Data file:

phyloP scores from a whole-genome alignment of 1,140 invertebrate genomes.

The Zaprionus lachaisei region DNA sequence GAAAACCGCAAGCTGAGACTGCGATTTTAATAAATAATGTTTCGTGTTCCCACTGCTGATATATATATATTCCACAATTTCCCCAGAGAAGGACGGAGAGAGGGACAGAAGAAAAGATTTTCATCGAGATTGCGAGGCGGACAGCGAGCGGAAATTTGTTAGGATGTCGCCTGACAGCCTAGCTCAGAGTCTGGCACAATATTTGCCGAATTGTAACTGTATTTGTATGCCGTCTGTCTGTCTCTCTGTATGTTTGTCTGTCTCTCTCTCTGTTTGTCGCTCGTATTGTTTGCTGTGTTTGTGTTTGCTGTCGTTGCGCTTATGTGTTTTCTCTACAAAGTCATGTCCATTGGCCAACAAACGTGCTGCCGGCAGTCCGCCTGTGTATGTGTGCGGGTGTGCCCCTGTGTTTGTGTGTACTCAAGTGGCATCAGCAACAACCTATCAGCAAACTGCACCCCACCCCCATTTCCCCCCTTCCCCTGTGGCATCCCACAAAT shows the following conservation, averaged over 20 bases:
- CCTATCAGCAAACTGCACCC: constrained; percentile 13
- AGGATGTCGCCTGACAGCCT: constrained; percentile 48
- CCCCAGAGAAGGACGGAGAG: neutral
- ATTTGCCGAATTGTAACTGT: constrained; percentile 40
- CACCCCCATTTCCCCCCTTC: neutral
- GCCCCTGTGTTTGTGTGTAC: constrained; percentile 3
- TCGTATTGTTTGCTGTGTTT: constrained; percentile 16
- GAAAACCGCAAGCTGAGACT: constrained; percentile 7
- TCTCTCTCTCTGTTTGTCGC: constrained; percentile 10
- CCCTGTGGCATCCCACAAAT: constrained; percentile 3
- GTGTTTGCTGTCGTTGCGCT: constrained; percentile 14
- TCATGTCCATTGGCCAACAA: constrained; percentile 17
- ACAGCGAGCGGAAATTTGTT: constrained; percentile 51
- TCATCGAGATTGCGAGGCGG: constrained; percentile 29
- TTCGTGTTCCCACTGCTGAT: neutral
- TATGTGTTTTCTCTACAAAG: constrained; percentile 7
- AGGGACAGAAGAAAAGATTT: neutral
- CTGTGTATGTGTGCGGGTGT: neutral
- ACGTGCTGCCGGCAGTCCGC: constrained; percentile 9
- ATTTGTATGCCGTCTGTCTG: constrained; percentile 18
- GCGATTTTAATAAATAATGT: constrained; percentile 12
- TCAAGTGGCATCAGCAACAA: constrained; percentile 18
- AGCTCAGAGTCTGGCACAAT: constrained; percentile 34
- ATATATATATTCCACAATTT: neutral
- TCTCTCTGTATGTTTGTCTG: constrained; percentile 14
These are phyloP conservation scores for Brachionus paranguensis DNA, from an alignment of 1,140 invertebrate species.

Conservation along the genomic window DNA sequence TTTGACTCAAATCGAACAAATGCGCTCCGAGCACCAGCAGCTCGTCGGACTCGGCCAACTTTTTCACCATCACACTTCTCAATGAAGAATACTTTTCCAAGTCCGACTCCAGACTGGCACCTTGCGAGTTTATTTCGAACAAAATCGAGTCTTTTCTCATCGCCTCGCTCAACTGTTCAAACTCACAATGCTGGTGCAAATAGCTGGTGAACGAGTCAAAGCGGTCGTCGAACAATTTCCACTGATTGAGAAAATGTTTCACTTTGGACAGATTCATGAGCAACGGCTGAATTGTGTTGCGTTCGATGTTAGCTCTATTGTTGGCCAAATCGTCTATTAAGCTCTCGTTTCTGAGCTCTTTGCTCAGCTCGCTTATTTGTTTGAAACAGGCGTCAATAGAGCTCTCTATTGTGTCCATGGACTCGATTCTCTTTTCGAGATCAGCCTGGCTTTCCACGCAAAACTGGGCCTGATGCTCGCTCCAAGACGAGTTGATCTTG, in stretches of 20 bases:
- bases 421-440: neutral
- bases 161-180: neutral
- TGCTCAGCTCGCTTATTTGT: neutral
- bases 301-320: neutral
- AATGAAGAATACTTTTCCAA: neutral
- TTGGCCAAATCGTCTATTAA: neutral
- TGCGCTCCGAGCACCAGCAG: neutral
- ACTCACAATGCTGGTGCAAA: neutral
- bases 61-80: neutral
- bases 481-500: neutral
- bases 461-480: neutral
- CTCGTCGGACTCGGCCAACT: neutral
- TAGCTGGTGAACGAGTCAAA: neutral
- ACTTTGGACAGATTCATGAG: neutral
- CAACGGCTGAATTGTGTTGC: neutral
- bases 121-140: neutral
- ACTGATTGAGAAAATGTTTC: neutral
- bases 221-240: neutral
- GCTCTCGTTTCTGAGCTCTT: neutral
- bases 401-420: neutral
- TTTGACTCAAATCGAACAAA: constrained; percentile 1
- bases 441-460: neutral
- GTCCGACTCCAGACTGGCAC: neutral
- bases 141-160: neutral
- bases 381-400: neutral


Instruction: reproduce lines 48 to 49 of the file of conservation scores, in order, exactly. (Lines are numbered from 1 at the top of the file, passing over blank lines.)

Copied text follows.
- GCTCTCGTTTCTGAGCTCTT: neutral
- bases 401-420: neutral